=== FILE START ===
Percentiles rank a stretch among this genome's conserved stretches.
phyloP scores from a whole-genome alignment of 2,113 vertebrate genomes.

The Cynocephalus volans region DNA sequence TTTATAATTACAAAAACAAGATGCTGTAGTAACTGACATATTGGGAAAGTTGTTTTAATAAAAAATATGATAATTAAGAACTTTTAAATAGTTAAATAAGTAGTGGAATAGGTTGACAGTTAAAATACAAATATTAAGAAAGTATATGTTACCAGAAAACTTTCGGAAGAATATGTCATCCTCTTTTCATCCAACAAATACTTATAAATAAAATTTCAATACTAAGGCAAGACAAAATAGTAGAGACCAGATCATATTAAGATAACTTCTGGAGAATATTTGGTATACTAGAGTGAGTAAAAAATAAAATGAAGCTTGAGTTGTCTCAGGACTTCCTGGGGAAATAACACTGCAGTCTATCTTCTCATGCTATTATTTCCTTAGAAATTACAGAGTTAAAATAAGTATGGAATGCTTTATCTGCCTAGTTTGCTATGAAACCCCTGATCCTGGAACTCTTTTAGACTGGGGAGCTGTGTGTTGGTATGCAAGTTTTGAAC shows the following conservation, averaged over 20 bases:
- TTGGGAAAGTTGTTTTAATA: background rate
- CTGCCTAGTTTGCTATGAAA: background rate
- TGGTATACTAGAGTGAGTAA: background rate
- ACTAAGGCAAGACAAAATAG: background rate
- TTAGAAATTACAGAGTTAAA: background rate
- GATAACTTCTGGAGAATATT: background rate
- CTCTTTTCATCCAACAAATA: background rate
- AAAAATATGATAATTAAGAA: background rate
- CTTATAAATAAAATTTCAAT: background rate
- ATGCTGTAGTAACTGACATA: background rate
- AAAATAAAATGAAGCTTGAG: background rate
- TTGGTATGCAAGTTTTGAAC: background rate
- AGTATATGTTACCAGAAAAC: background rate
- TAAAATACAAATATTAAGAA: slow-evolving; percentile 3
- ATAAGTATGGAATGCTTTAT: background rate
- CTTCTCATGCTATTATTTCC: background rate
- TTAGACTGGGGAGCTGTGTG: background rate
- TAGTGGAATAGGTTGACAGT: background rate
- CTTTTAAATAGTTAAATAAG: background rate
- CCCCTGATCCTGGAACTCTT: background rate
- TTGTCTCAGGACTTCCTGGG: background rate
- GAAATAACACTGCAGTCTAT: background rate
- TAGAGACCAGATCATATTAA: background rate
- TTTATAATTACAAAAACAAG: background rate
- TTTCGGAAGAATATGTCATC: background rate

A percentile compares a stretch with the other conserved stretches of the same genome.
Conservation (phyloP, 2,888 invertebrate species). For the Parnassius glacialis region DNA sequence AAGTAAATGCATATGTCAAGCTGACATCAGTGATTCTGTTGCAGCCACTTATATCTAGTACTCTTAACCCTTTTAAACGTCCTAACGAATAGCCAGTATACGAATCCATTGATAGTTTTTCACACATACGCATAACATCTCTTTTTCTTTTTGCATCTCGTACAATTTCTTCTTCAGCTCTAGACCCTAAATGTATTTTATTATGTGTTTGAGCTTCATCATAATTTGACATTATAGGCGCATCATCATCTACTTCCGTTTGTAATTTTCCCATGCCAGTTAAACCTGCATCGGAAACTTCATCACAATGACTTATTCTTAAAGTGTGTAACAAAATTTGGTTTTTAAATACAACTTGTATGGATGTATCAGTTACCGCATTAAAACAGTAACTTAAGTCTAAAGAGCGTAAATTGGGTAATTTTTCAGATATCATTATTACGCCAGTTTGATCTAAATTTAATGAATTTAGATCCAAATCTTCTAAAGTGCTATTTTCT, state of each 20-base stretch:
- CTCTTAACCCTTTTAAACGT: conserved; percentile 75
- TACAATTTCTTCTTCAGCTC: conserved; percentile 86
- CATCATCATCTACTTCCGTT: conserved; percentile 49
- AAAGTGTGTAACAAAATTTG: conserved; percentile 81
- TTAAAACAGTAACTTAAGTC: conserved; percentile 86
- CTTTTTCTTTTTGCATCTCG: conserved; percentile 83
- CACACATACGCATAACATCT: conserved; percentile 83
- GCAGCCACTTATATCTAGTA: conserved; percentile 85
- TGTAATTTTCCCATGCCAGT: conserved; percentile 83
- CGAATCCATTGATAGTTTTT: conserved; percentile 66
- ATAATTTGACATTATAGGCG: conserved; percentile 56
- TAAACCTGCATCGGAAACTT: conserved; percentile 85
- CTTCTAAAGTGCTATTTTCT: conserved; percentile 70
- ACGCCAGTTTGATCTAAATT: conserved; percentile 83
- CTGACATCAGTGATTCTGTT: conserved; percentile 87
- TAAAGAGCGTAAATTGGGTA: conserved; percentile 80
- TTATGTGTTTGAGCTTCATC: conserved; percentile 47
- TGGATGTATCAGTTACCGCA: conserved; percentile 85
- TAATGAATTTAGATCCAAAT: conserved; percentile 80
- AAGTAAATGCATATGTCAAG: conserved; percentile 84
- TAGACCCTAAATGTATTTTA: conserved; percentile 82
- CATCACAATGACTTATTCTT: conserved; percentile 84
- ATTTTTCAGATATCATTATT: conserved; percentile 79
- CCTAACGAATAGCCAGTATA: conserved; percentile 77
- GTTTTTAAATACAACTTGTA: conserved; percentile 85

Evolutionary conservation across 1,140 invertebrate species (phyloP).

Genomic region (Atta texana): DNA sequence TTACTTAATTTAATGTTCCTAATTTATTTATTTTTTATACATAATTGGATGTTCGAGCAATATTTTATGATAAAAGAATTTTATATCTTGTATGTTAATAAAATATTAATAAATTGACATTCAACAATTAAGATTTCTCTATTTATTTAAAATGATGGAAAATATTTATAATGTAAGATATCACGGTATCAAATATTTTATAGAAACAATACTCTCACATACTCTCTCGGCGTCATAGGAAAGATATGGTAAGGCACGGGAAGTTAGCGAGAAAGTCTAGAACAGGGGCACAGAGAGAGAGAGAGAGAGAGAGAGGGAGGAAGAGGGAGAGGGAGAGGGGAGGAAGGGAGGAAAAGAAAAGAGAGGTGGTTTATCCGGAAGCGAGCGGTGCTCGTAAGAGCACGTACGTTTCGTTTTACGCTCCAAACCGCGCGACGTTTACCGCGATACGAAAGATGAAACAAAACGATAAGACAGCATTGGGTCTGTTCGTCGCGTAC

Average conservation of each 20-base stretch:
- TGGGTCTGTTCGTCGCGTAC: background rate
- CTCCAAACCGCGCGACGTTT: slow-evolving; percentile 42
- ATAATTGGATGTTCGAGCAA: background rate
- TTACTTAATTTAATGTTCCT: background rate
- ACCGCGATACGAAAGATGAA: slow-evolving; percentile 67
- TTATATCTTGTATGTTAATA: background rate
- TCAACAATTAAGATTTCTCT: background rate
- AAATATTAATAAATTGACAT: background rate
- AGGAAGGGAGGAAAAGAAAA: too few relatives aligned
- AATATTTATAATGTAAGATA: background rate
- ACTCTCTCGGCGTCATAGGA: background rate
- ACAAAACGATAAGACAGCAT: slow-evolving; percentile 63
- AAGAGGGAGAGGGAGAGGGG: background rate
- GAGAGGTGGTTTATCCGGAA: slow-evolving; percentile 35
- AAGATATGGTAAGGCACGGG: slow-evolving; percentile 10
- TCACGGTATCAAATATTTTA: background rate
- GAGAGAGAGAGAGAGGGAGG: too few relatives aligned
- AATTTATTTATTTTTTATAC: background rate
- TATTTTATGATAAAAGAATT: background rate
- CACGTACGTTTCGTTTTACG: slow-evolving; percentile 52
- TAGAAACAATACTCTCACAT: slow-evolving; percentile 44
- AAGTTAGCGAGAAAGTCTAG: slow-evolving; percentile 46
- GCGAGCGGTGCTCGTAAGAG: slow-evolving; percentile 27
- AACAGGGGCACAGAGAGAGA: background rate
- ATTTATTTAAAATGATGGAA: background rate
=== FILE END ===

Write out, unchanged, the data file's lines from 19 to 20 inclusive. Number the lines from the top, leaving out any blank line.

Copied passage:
- CTTCTCATGCTATTATTTCC: background rate
- TTAGACTGGGGAGCTGTGTG: background rate